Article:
I am playing in a mens group squash competition on Monday! It’s been a wee while* since I last played but it’s not my lack of recent practice that worries me (although it probably should). My question is this: Can I turn up with my wooden squash racquet? AND will I be the only one still equipped with round headed wooden framed one?
*about 20 years in fact BUT hey how much can your forget/change in a fifth of a century
CAPTAINS LOG SUPPLEMENTAL: Well I turned up with my racquet (a much loved 18th birthday present) and it did cause some amusement, particularly from the teenagers! Someone kindly offered me the used of a more modern racquet assuming that there would be some sort of advantage conferred by the fact it was so much lighter, had twice the stringed surface areas and a square edge that coped with corners better.
And did it make a difference? OH YES!!
Am definitely going to be getting me one of these new fangled ones!
PS: For Sale: Wooden squash racquet. Would suit antique collector or sports museum
CAPTAINS LOG SUPPLEMENTAL, SUPPLEMENTAL: Note so self, don’t play 3 matches next time: My body has rejected me, I ache all over and someone has injected rapid set concrete into my quads. urgh agggh
I wrote a while back about the confusion when it comes to the words “children” and “youth” and the different and conflicting definitions being applied, particularly when policy and general conversation are using the terms differently. (Article here)
However, new layers of confusion also arise with terms given to those who work with children/youth/young people. There already exists some fluidity in what constitutes a ‘youth worker’ but this could get even more complex in the whole arena of integrated childrens services/work force with anyone who does some work with young people being seen as a youth worker. All good in some ways but it starts to neuter the value/skills of those who are skilled in youth work (be they volunteer or employed) as opposed to delivering a specific service in one arena of work with young people.
There is a current proposal that fully qualified youth workers should be known as “youth work professionals” (CYPN report from Ross Watson April 20th 2010) to maintain a recognition of the skills and training of a JNC youth worker as opposed to someone who is working with young people (‘children’ in policy speak) but in a specific role.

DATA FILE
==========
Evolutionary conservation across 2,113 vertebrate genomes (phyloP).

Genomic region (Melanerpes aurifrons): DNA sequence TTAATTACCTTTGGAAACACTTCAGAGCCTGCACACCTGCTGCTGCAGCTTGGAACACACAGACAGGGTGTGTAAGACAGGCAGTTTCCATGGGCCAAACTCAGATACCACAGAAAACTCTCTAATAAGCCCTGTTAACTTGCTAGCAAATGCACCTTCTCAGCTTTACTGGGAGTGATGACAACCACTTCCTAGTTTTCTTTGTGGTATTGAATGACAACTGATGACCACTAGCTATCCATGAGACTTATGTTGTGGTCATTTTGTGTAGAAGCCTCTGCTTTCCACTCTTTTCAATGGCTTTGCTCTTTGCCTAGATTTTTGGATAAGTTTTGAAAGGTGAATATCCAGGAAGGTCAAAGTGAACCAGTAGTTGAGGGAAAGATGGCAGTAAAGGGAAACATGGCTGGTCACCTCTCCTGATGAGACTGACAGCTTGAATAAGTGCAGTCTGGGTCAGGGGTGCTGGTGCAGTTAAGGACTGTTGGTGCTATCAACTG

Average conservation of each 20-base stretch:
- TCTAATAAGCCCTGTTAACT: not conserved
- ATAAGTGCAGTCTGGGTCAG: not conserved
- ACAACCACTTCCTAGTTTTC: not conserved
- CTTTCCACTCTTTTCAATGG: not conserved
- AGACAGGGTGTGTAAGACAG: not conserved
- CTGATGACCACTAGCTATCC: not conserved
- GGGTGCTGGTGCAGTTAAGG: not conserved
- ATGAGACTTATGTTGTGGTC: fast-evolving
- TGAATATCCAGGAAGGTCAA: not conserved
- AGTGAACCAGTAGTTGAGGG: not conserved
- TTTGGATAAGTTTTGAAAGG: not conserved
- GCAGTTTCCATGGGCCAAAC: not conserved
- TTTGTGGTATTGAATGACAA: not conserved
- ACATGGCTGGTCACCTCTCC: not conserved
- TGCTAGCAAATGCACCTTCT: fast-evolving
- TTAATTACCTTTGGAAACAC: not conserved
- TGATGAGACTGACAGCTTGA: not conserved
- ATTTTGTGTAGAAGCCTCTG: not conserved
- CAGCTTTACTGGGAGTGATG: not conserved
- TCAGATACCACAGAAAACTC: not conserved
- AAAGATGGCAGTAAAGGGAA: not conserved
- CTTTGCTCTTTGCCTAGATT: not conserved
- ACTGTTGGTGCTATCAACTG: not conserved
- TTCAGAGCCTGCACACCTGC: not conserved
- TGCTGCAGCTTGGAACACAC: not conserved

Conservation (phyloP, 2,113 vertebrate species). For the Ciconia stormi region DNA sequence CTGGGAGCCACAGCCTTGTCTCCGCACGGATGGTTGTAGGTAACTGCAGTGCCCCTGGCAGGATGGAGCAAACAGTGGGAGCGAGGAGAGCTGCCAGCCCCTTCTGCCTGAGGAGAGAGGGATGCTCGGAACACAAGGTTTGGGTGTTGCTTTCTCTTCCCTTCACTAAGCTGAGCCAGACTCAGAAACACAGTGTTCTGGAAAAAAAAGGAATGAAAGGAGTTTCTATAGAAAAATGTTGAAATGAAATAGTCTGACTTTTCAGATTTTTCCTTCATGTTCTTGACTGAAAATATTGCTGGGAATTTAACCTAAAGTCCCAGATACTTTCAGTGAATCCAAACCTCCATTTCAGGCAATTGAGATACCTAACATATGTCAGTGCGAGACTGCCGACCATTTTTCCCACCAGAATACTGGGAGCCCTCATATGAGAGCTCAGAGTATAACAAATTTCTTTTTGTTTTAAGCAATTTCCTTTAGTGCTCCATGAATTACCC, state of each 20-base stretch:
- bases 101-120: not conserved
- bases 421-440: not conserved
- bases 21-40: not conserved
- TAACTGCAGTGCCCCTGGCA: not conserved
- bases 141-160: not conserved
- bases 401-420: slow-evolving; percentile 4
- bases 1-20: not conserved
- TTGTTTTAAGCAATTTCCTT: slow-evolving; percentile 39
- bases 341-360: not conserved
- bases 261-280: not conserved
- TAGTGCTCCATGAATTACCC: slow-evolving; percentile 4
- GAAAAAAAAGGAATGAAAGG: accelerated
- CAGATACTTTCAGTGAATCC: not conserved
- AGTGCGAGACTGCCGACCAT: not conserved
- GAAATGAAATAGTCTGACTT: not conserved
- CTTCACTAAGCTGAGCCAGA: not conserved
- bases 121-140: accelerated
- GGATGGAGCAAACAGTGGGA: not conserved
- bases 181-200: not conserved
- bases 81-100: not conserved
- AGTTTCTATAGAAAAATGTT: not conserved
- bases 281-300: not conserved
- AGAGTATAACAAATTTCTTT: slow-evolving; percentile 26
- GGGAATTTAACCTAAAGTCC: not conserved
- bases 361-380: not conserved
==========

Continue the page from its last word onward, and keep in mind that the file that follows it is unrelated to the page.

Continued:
We of course have further work to be done on what Youth ministry means in terms of the role it has and the skill set it requires from both voluntary and employed workers.
So, in summary: Reading the policies and practices and in this changing landscape there is a great deal of emphasis on working with young people BUT in any given circumstance there may be a great deal of confusion about the age group that is being worked with AND by whom and on what basis.
I am setting up Of-Confused as the monitoring body
The winner will face Ubuntu Cola in the next round
I’m trying to track down a 2nd hand open (‘Canadian’) canoe* at the moment but they are quite hard to come by. If you happen to hear of one for sale can you give me a shout, ta 🙂
*not abandoned kayaking, its just the rest of the family want to join me and my daughter out on the water
Its not often that the Youthblog radar picks up a story that comes in on the ‘teenage’ frequency and simultaneously through the ‘shed’ early warning system, but it has happened. Apparently sales of REALLY pukka sheds are up as people look for an additional room that doesn’t need planning permission, these are often to give teenagers their own space. Story here
I’m rather chuffed with this as I’m an early adopter for once, my daughter has a den in the garden. Mind you, it’s built entirely from recycled material and the only cost I can recall was £1 spent on cable ties …. and hence not even close to the top 100 good looking sheds list.
I’m also chuffed that a whole generation are being inducted into sheddiness.
I’d like to define a new word for the shed as teen only space. I’m calling this a ‘dennel’
You saw it here first!! (and possibly for the last time)
Our Safeguarding guru produced a one slide guide to ISA, it looks like this
Set up after the Soham murders and Bichard report
All children’s workers must register, starting with new entrants and job changers
Extra box on Criminal Records Bureau application form
Registration is permanent and portable
Criminal Records Bureau checks are still required
Offenders against children and others found dangerous are removed from register and put on a barred list
On Radio 2 at the weekend I heard the ABC quoted as saying, “we shall not find life by refusing to let go of our precious, protected selves”
I thought it was a great piece of spiritual wisdom and challenge, well communicated. I brief trawl on google tracked the context down to a sermon in 2005. I’m putting it here so I can find it again, and in case it grabs you too!